Noise Compatibility

Historic Noise Analysis and Programs

The Reno-Tahoe Airport Authority (RTAA) has a long history of working with the surrounding communities in addressing airport noise issues. In 1979, the RTAA completed its first comprehensive noise study for the Reno-Tahoe International Airport (RNO) which is referred to as the Airport Noise Control and Land Use Compatibility (ANCLUC) Study. Following this effort, the Federal Aviation Administration (FAA) created the Federal Aviation Regulations (FAR) Part 150 Noise Compatibility program in 1984. Participation on the part of airports in the FAR Part 150 program is voluntary and for those that do participate additional funding is made available. Because of the RNOs in-town location and the availability of additional funding to benefit the communities, the RTAA initiated its first FAR Part 150 Noise Compatibility Study in 1989 and it was approved by the FAA in 1991. An update to the FAR Part 150 study was initiated in 2000. The final study was approved by the FAA in 2004.

Part 150


The FAR Part 150 Noise Compatibility Study provides both operational and land use recommendations for reducing or eliminating noise impacts around Reno-Tahoe International Airport. The following documents are excerpts from the most recent FAR Part 150 Study and provide an overview of the Noise Exposure Maps and the recommendations to manage the noise impacts at Reno-Tahoe International.

To view these reference pages from the updated FAR Part 150 Noise Compatibility Study, use the following links:

Successful Residential Sound Insulation Program (SIP)

The Reno-Tahoe Airport Authority completed the residential sound program in 2014, nearly 20 years after the program’s inception in 1995, and helped insulate more than 5,100 residential units north and south of RNO. This program is an outstanding example of the airport’s efforts to blend its operations with the community while maintaining a high quality of life for the airport’s neighbors.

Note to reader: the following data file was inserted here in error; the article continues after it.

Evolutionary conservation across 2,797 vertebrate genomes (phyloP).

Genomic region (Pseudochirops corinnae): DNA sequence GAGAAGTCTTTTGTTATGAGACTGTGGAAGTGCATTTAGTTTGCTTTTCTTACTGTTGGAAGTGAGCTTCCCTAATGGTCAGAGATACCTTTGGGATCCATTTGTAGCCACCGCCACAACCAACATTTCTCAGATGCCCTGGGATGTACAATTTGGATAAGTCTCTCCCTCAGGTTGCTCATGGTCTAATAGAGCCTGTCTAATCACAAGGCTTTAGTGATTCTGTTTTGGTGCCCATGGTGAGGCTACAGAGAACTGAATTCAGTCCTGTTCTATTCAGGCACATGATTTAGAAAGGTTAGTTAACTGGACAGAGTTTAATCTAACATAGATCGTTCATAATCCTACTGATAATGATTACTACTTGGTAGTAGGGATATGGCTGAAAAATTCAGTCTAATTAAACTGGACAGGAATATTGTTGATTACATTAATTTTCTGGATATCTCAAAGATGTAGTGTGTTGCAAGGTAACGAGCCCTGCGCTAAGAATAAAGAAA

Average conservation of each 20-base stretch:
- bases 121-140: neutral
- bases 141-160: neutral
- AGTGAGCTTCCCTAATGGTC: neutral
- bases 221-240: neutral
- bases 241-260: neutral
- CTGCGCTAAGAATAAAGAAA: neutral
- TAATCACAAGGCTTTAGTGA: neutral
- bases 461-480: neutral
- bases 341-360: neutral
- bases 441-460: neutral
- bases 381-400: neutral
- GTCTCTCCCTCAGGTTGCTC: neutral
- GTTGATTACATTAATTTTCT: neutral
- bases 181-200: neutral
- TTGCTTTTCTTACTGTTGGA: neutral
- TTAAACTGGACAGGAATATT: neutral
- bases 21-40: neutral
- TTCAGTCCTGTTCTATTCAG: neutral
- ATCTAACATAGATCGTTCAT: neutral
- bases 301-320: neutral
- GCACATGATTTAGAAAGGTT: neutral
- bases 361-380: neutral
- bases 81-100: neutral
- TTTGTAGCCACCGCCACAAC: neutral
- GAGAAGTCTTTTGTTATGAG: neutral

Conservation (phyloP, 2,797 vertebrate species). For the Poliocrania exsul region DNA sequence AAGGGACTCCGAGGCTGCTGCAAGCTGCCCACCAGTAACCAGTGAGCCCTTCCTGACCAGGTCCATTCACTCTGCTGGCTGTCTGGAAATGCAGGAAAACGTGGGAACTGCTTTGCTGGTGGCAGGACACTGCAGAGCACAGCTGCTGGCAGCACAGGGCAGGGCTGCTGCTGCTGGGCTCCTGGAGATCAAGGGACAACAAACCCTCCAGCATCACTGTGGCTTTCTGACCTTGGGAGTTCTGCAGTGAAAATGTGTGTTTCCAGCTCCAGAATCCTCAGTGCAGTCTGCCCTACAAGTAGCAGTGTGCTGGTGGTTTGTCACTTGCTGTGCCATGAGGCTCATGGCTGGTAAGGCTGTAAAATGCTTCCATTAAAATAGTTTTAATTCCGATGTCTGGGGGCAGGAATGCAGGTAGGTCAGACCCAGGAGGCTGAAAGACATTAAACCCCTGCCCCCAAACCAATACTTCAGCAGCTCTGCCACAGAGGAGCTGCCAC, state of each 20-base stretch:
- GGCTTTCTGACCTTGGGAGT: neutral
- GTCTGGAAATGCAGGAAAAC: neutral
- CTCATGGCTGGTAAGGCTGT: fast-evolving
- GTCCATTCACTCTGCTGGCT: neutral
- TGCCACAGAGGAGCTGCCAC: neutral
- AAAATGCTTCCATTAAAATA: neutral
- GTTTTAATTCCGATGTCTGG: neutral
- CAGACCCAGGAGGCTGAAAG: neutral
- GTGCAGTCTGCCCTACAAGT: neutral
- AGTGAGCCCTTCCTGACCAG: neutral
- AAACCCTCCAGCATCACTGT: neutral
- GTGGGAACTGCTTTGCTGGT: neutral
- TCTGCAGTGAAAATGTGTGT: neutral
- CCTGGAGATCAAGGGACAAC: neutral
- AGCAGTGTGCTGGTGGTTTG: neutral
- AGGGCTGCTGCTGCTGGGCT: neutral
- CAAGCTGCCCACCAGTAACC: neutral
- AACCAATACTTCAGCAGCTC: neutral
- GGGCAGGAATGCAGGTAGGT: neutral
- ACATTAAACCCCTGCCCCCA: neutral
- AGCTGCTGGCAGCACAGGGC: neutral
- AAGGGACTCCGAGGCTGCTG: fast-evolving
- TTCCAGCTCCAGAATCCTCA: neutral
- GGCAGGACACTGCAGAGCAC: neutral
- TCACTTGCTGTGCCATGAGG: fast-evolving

At the program’s conclusion, over 95% of 5,400 qualified units, with interested homeowners, had received noise mitigation construction improvements (primarily the replacement of existing windows and doors with acoustically rated products). More than $68 million was invested in insulating homes within the eligible area, with an average design and construction cost per home of $15,000 – which was at no cost to the homeowner.

Click to enlarge the map

SIP Exhibit 7g

The Airport Authority had been receiving Airport Improvement Program (AIP) grant funding from the Federal Aviation Administration (FAA) for the purpose of sound insulating homes in communities neighboring Reno-Tahoe International Airport each year dating back to 1994. The Reno-Tahoe Airport Authority was eligible to receive these funds because of the Airport Authority’s participation in the voluntary Federal Aviation Regulations (FAR) Part 150 Noise Compatibility Program that identified specific areas of noise exposure to homes located primarily to the north and south of the airport in Sparks, Reno, and unincorporated Washoe County.

Eligible homes met this criteria:

  • Built (Certificate of Occupancy of Final Inspection) prior to October 1, 1998
  • Used for residential purposes – Commercial properties and residences which had been converted to commercial use were not eligible
  • A permanent structure (not a mobile home)
  • Within the FAA-approved 65 decibel (dB) DNL (Day Night Average Level) Noise Exposure area (based on an annual average, e.g. 365 days a year, 24 hours a day) as identified in the Part 150 program
  • Experiencing interior noise levels greater than 45 dB in the habitable rooms with the windows closed
  • Commercial properties and residences which have been converted to commercial use were not eligible

The Reno-Tahoe International Airport does not have a property acquisition program and has completed the sound insulation program.

For those persons interested in sound insulating their own home, the Airport Authority provides a Residential Noise Mitigation Best Practices Guide.

Find more information about airport noise compatibility and how to file a noise complaint.

Questions regarding the Airport Authority’s former residential sound insulation program, or should be directed to